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How To Protect and Strengthen Your Lungs In Autumn

Japanese woodblock print of forest and mountains

Dancing gold
The forest rustles
Alive with surrendering leaves
— Lao Xian


Fall is the time of year when the Lungs and immune system are working hard to help your body adapt to the changing weather.

Working together, your body’s organs are a networked system that receives, transforms and transmits energy. A balanced system is a healthy system, and in Autumn, you want to make sure that your Lungs get tuned-up.

Lungs Are Most Sensitive In Autumn

The Lungs are the focal point of your body’s energy network in Autumn. Now is the time to do some very simple things that will protect your Lungs from the forces that cause cold and flu, and prepare them to deal with the dampness and cold that comes with Autumn and Winter.

Five Ways To PROTECT Your Lungs

  • Use a scarf or collar to cover the front and back of your neck when you go outside.
  • Avoid drafts and wind.
  • Wear a dust mask, or other cover, when working around dust, spores or other airborne contaminants.
  • Use Chinese medical herb formulas, or other internal protection, to guard against colds, flu and other contagious illnesses.
  • Be mindful of any intuitive insights you may have regarding your health.

Five Ways To STRENGTHEN Your Lungs

  • Eat foods that nourish the Lungs. These include: daikon radish, lotus root, maiitake mushrooms, and Chinese herb formulas.
  • Get enough sleep.
  • Reduce and keep stress low. (Easier said than done ... but doable.)
  • Pace yourself. Make sure to save some of your energy).
  • Begin developing—or maintain—an inner practice  like meditation or deep breathing to help your body relax and rejuvenate.

So, as the days continue to shorten and the nights get longer, remember to slow down to match the deepening  of the seasonal energy.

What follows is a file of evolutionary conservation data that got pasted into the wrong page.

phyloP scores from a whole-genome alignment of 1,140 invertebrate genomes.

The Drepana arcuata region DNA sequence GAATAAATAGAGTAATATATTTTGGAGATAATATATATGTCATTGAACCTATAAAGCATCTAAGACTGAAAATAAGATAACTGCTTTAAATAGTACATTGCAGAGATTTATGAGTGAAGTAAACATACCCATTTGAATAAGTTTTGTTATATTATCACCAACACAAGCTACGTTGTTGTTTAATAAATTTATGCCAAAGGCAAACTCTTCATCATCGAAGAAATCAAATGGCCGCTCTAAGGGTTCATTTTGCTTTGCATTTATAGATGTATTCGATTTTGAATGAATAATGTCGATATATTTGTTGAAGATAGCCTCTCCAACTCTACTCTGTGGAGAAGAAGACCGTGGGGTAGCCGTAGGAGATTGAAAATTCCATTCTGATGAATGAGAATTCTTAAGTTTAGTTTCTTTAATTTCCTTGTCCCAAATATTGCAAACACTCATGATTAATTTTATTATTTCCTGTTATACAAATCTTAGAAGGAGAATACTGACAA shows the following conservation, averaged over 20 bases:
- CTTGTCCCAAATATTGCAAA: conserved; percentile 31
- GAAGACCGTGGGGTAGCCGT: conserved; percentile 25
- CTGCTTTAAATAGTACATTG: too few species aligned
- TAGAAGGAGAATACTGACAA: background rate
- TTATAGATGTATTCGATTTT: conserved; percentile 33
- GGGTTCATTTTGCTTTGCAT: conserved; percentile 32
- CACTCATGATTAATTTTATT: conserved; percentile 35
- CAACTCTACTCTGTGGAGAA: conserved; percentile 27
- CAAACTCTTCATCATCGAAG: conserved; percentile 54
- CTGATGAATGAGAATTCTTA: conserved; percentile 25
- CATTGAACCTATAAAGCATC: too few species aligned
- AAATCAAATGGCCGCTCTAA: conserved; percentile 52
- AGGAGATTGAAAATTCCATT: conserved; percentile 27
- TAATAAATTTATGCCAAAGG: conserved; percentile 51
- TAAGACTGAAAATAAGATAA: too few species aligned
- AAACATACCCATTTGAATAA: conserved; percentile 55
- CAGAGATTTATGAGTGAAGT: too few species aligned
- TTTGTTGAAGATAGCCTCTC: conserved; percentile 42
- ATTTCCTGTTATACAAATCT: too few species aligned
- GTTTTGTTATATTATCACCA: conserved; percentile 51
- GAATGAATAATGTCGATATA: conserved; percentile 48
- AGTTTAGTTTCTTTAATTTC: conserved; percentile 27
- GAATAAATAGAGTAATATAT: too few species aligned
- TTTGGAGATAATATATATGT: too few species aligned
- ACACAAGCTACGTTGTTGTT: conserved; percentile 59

Conserve and enjoy!

The Ant ... The Grasshopper ... and Oriental Medicine

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Ahh ... Summer—the Season of Luxurious Growth!

But while luxuriating in the warmth and fecundity of Summer’s intoxication, we run the risk of getting lulled into an idyllic sense of laisse faire, forgetting to prepare for the next round of Autumn and Winter.

This dichotomy of sensibilities is quite human; so much so that Aesop took the time to tell us a little story about it back in the days of Ancient Greece when he wrote The Ant and The Grasshopper.

The Silk Road integrated ancient Indian, Persian, Arabian, and Hellenic cultures, enabling cultural exchange between Western and Oriental civilizations. So it’s not surprising to find the contrasting awarenesses of Yin and Yang conveying the practical wisdom of Ant and Grasshopper.

Yin and Yang: Winter and Summer: Ant and Grasshopper

Ancient Chinese doctors told people then, what we tell people at BIOM today: Become aware of seasonal energy and be mindful of how it affects your health.

It’s so easy to relax into the easy-going feeling of Summer because there is so much Yang, creative, supportive energy available to us from Nature.

Let’s see how Aesop saw this perennial dynamic playing out between the Ant and the Grasshopper a few thousand years ago in Greece ...

The Ant and The Grasshopper

In a field one Summer’s, day a Grasshopper was hopping about, chirping and singing to its heart’s content. An Ant passed by, bearing along with great toil an ear of corn he was taking to the nest.

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The concept of Yin and Yang informs us of the contrasting nature of everything that exists—including ourselves.